Closing costs and BRRR

9 Replies

I have a property I bought a year ago for $50,000, rehabed $15,000, now worth $100,000, current loan balance about $50,000. In theory I can refinance and pull $75,000 out doing BRRR strategy. Applied for conventional loan and closing costs are going to be $4,400. Clearing a little more than $150 a month after all expenses including cap ex, etc. It looks like due to the closing costs it will take away 29 months of profit (4,400/150). Does the brrr strategy just consider this a cost of business? Is there a way to get the closing costs down (I suppose I should shop other lenders) Maybe I should look at it as spending $4,400 to get $25,000 but I still have to pay back $25,000. Any thoughts on improving this and keeping refinance costs down for either this house or the next one I do?

Originally posted by @Todd Willhoite :

I have a property I bought a year ago for $50,000, rehabed $15,000, now worth $100,000, current loan balance about $50,000. In theory I can refinance and pull $75,000 out doing BRRR strategy. Applied for conventional loan and closing costs are going to be $4,400. Clearing a little more than $150 a month after all expenses including cap ex, etc. It looks like due to the closing costs it will take away 29 months of profit (4,400/150). Does the brrr strategy just consider this a cost of business? Is there a way to get the closing costs down (I suppose I should shop other lenders) Maybe I should look at it as spending $4,400 to get $25,000 but I still have to pay back $25,000. Any thoughts on improving this and keeping refinance costs down for either this house or the next one I do?

This is a great question and one that I haven't thought about much with the BRRRR method. Definitely interested in any tips or tricks to keep the costs low, Those closing costs do seem VERY high though! Like double what they should be?

I think the problem may be that you're missing an R! A very important R..."Repeat." Yes, you spend the $4,400, or whatever the closing costs are, to get $25,000 and then purchase another income producing property. Keeping growing your portfolio!

I agree 100% with @George Despotopoulos . This is money you would otherwise have locked in this property as equity, fair cost for the wealth you would be building if you just Repeat. Your ROI should be infinite at this point with no money left in the deal. That sounds like a win-win situation to me, unless you don't plan to scale.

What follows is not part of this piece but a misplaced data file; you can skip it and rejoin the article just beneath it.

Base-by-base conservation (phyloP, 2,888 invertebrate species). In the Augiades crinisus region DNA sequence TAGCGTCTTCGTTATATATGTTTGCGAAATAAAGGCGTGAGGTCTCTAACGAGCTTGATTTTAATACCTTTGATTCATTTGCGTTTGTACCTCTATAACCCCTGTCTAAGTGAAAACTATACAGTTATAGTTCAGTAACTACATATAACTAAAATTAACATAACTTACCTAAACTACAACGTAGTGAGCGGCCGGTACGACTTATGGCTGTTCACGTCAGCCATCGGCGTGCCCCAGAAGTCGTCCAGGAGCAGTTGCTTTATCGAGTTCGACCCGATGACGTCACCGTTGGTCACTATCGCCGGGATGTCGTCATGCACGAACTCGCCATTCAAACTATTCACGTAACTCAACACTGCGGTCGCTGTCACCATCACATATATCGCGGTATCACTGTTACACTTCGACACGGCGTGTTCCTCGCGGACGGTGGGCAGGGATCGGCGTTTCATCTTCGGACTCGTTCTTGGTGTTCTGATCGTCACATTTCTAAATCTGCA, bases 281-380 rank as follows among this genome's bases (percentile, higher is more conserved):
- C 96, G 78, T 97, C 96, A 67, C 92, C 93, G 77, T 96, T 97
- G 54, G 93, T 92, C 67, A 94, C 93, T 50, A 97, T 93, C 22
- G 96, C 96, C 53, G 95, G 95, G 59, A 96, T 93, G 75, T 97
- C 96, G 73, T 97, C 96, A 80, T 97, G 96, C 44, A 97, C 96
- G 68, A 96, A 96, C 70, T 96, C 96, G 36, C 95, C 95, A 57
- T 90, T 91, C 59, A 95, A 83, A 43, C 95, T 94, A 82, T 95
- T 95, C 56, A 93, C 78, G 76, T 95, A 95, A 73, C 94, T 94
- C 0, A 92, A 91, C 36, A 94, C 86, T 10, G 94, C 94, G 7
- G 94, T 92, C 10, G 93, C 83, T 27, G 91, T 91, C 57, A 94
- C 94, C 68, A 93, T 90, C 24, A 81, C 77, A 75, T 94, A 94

Effectively the closing costs are just the cost of doing business. If you apply the 70% rule flipper use, that extra 5% equity would cover the closing costs (in the same way you have to cover commissions and closing costs when you flip), but you can't rely on getting all your money out each time. If you have a mediocre flip, say you're all in for 85%, you'll still make money. Just not as much. With BRRRR, you would have to leave some money in the property, which is why I stress that the BRRRR investors really do need to have cash reserves. It can be no-money down, but you shouldn't rely on it being no money down. That being said, $4400 sounds high for a $75,000 loan. You might want to look elsewhere for a refinance.

Probably an old thread but I had a question. If we buy a rental property using bank financing and spend $4000 in closing costs, would the refi of the same property cost another $4000 when doing the BRRR strategy?

Thanks.

@Katarina Cordero

@Philip Sriployrung

If you have the cash on hand, it is better to initially pay cash for the property and then cash out refinance after the renovation to avoid paying closing costs twice. 

Another option for the beginner investor is a renovation loan, that ties in the renovation costs to the loan and there is no need to refinance afterwards, but you will be out the initial down payment. With this product you are also limited to 4 financed properties including the subject property.